Now if there is an issue and that set from that camera of red, blue, green is missing some of that spectrum that it sees, you may have ended up with those black gloves even though you saw red. So let's take a look at this. So again we're gonna visit our warm white light, we're missing some red spectrum, we've got a spike in the blue. And this is what a camera sensor maybe looks like. Now every camera sensor's slightly different in this, some are more sensitive to blue than red, some maybe have a spike in the green, they all have a pattern of the red, blue, green that they see. And we already see that some of that is not gonna pick up that spectrum of light, whether it's daylight, whether it's another fixture, it's just not gonna be there for that sensor to see, and then if you have a color that you see with your eye as a true blue, the camera's never gonna see it again because it's mismatched not just with the sensor, but also with the light, the light spectrum to get that violet in of that pigment is just not there to see.


So how do we keep this from being a problem when we're doing production? The main thing is do camera tests with the light you're gonna use, with the camera you're gonna use, with the talent you've hired for the job, in the same makeup and costumes that you plan to use, even if you don't have the costumes built, get the fabric if you know what fabric you're gonna stitch those into in the same setting, as close as you can get. If you're gonna be on a stage, and you know you're gonna have painted walls, get something at least back there that is a similar color and texture. If you're gonna be outside at a certain time of year or at a certain time of day, do the best you can to get as close as you can to that time of day when you do these camera tests. Using the expected post-production workflow as a last, speakers just talked about, with what's happening with HDR and how things have to be tone-mapped, you need to run those camera tests through your post-production process.


You also never know what some of these input and output transforms may do. This is the next thing, and this comes from my days as board op and moving light programmer. Give your programmers a calibrated monitor that matches your DITs and your colorist. These people are the ones who are mixing these lights, and I can't tell you how many times I was told mix a pink color on stage, and I hear from a video controller or a DIT, why is there orange on stage? They can see it, they see what the camera's getting. I'm maybe seeing, if I peeked around the wall, what my eye sees, and we already know that doesn't match the camera's, or I have an additional camera that I've set up in the room somewhere so that I can get a picture of the stage to figure out where the placement needs to be on those moving lights, and I'm mixing color to that, and we know that that's not gonna match our production cameras. It's also, those monitors I get, you can't guarantee the color and the color shifts in them.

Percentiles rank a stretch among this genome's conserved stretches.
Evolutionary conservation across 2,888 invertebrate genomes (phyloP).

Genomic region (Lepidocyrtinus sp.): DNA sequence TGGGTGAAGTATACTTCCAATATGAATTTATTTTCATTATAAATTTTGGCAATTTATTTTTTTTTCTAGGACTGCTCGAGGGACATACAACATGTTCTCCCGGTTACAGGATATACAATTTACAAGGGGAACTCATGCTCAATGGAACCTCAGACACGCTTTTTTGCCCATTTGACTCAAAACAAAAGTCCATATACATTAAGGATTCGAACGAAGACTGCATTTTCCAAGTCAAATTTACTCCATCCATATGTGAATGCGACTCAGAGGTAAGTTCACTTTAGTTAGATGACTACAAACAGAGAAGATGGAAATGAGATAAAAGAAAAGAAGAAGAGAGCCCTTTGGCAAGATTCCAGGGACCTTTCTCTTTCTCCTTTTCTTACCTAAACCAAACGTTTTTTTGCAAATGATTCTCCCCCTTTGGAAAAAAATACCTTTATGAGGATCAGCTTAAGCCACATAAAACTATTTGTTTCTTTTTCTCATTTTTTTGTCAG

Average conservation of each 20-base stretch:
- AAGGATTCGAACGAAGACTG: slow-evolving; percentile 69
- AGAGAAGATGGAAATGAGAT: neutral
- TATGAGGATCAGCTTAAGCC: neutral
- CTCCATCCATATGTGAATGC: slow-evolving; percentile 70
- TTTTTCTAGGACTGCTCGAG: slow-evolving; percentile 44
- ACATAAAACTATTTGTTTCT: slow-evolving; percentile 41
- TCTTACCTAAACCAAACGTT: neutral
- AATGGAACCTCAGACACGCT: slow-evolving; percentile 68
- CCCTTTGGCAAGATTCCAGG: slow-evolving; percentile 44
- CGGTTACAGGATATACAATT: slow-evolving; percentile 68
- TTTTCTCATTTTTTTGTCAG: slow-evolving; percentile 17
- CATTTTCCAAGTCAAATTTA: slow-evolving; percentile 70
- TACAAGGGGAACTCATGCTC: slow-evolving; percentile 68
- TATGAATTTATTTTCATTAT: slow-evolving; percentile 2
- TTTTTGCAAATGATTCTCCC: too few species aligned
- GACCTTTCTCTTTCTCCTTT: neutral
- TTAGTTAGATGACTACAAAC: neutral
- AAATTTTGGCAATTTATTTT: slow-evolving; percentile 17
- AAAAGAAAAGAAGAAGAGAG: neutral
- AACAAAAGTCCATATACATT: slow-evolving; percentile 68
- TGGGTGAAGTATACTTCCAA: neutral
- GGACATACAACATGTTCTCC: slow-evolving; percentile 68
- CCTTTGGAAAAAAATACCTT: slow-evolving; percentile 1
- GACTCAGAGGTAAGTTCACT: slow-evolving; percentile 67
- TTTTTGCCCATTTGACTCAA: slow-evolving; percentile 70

This is gonna save you guys a ton of time. If you're a gaffer, walk to a calibrated monitor to dial in your RGB lights, it's gonna save you a headache. Okay, I'm off my soapbox. Always carry a tungsten light kit for those people in your production that you didn't get to do a camera test with. I can't tell you how many times I've seen somebody show up, maybe they did their own makeup at home, and they're runnin' in between projects or something, and you've got 10 minutes with them on TV, or they're flying in for a day and flying out for a day because they're doing a supporting role, and if they don't look good under the color temperature of your LED fixtures, we cannot get that back in post. If the light is not there to reflect off their skin, it's gone.


So let's talk about Ruby. Ruby was a project I recently did. It was lit with daylight, old fixtures in a bookstore, and LED lights, and while Ruby always looked good, the young lady, this supporting actress, we could not get her skin tone right. It didn't matter what we did, she looked dead on camera. I had to go in and color grade every frame she was in, special her with a window and track it through so that ultimately we got some color in her. Now for the next project I'm doing as a DIT, I'm already in discussions with the DP on what cameras and lights we're using. We're meeting with the colorist to talk about workflow and run that all through, and then we're doing camera tests with the talent for the best choices to work with their makeup, their skin tones, and the fixtures we need to take 'cause it's a remote shoot. So I wanna thank you guys for being a great audience. I also wanna thank the folks at LumaForge for inviting me here tonight, it's been great, and if you have any other questions or need to reach out, this is where you can find me, thank you.